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Do Your Homework: Successfully Starting a Performance-Based Energy Project

Posted on 6/1/2011

By Brian Wagner, CCG, Inc. President, reprinted from OPFMA's Newsletter

Performance-based energy projects have become a popular tool for many organizations to finance capital improvements. Done correctly, they are a great alternative to traditional funding. In their simplest form, the energy savings realized are used to pay the debt service on the loan.

For organizations with a long list of capital improvement needs and no available funding, performance-based contracts can be a great tool to some of these problems.

There has been a tremendous influx of companies implementing performance-based projects. How is an end-user supposed to sift through all the promises each one makes? The answer is simple: Do your homework. The success of your project will most likely be directly proportional to the time you invest finding the right Energy Services Company (ESCO).

To start, you need to define the goals of the project. Is the purpose of the project simply to save energy? Do you need to improve comfort? Update the facility? Are you looking to reduce the burden on your maintenance staff?

The design of your project can change based on these goals. As an example, a lighting retrofit may be limited to lamp/ballast upgrades if your focus is energy savings, while it may include new fixtures and drop ceilings if your goal is to upgrade your facilities.

Whether energy savings is the primary goal of the project or simply the means to an end, you want to ensure that the projected savings are met. This is where your homework begins.

Many of us have learned about the Environmental Protection Agency’s (EPA) ENERGY STAR® Portfolio Manager Program through the OPFMA – BOC training classes. Now would be the time to put this knowledge to use.

You probably wouldn’t invest money with an investment firm unless you knew their performance history – yet many owners contract with an ESCO without knowing its true background.

Use Portfolio Manager to check the ESCO’s track record! Ask for the before and after ratings, including the BTU/Ft 2, of the last ten projects the ESCO completed. If you wish, you can get copies of the actual utility bills from your peers to verify the ratings.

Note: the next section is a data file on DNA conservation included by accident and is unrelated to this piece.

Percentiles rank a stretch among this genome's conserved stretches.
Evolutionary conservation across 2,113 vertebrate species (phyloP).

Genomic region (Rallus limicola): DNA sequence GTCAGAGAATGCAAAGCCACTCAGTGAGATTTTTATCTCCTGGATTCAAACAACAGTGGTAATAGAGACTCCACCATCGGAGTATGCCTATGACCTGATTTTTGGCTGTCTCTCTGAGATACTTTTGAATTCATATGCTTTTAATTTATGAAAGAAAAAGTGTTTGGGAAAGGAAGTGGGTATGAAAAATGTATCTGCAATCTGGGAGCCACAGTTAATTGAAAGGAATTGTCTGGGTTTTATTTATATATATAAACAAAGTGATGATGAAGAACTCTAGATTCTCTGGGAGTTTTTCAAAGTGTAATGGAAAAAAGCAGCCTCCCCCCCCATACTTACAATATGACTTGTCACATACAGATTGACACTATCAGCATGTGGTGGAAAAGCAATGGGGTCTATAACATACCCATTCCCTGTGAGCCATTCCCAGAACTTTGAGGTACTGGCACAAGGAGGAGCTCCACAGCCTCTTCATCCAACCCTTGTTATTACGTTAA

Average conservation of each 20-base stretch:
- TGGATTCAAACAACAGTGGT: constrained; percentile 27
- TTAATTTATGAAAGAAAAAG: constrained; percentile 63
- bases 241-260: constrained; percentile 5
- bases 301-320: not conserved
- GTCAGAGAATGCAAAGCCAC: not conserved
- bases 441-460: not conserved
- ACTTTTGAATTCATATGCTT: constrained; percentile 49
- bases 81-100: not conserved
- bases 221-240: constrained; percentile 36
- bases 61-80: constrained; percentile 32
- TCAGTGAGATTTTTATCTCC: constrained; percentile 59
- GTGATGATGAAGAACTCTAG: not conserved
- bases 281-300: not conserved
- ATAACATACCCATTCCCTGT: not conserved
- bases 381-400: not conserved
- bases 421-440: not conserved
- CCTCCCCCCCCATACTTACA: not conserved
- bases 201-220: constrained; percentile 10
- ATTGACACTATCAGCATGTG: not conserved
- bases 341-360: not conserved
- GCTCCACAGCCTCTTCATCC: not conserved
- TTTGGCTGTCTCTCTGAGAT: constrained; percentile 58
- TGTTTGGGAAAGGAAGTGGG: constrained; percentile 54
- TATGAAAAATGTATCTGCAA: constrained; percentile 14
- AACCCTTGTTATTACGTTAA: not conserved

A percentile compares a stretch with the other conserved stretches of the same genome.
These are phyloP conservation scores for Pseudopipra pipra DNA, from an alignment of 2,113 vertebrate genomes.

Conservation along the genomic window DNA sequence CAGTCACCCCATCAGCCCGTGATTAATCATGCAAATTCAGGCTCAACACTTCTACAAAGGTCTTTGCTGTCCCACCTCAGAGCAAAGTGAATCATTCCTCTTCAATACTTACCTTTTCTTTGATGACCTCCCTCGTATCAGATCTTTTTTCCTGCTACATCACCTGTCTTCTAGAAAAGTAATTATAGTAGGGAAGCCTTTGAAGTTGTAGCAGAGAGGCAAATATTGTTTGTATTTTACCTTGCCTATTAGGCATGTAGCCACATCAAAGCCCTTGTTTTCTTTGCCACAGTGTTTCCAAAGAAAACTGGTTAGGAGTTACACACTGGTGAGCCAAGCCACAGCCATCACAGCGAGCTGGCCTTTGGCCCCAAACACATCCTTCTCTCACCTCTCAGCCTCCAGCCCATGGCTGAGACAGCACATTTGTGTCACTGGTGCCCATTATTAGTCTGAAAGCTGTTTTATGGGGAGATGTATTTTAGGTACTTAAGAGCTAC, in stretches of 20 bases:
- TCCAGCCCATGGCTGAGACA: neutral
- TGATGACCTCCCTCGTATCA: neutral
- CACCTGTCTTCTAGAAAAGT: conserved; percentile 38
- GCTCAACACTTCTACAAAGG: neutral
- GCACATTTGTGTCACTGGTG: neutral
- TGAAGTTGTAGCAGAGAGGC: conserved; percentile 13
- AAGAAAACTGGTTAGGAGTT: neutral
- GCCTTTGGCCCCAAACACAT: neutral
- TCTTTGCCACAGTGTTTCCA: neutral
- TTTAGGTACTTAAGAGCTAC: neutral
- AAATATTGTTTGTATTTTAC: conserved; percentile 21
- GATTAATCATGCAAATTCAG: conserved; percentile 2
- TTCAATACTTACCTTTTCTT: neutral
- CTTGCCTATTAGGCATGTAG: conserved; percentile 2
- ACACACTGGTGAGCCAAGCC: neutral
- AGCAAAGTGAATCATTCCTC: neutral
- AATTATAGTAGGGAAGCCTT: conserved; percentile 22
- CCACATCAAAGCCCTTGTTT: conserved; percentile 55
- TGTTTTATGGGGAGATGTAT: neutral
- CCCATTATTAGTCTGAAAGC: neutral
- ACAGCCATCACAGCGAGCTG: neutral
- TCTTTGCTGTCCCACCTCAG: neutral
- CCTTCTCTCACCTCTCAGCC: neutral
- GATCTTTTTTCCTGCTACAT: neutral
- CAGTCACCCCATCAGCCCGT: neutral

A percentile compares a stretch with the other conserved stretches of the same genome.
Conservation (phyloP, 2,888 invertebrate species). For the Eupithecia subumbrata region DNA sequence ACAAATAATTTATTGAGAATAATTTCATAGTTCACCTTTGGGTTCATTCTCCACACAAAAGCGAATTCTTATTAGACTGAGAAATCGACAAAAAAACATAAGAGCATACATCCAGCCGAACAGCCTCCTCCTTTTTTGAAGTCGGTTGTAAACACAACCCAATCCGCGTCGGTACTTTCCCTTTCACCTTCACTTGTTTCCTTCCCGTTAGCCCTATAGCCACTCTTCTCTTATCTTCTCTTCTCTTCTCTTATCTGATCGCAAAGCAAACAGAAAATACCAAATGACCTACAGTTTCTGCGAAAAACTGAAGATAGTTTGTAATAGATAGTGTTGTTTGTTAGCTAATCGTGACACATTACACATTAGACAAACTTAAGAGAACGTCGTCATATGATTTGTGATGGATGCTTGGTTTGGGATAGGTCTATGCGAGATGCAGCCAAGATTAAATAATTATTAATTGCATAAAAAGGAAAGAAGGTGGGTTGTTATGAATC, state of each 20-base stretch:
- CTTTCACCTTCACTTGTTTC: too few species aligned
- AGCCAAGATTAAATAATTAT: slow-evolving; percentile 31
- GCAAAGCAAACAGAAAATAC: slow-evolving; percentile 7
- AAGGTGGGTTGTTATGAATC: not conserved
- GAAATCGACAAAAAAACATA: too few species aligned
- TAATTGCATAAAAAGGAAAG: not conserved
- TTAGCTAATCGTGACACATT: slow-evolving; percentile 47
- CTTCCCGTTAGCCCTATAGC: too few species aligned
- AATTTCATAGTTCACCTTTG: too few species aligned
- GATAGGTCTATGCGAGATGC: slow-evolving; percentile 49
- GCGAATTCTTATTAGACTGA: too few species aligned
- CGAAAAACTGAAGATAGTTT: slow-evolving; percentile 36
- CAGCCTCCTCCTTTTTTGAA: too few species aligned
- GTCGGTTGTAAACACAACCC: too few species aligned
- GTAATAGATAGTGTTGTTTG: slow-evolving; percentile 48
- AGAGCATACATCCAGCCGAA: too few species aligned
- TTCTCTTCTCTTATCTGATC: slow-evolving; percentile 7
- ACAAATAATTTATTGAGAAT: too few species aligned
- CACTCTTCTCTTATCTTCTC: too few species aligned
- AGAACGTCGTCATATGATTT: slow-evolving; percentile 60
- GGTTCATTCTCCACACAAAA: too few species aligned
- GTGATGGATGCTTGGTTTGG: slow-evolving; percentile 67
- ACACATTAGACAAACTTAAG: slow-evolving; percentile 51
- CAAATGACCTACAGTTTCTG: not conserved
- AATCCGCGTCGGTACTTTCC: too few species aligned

If your building’s average annual consumption is 70,000 btu/ft2 and the ESCO’s portfolio of similar buildings averages 65,000 btu/ft2 after a project is complete, you may want to question if the ESCO shows savings projections of, say, 40% of the total bill. You can also use Portfolio Manager to compare the annual consumption of completed projects of several ESCOs.

Another way to evaluate ESCOs is to perform site visits to review the energy conservation measures that were implemented. Is the quality of the final product what you were looking for? Was there a marked improvement to the building or are the changes between the “before” and “after” photos undistinguishable? Ask pointed questions to the maintenance staff while at the building. Find out if they feel if the project was a success.

The importance of researching ESCOs before choosing one for an energy project resonated with me, recently, when I was at my son’s basketball game. The game was held at the middle school of a neighboring school district that just completed an energy project. After seeing very low light levels, I brought my light meter into the gym and read (11) footcandles under the basket – much less than the recommended (50) footcandles. If the district had done its homework when finding an ESCO, perhaps the project would not only have saved the district money, but would have had better overall results.

Done right, an energy project is a great way to get exactly what you want – from scope to contractors to product. You will live with the results of your project for many years, and good choices mean a better future.

The time you take doing your homework will be rewarded.

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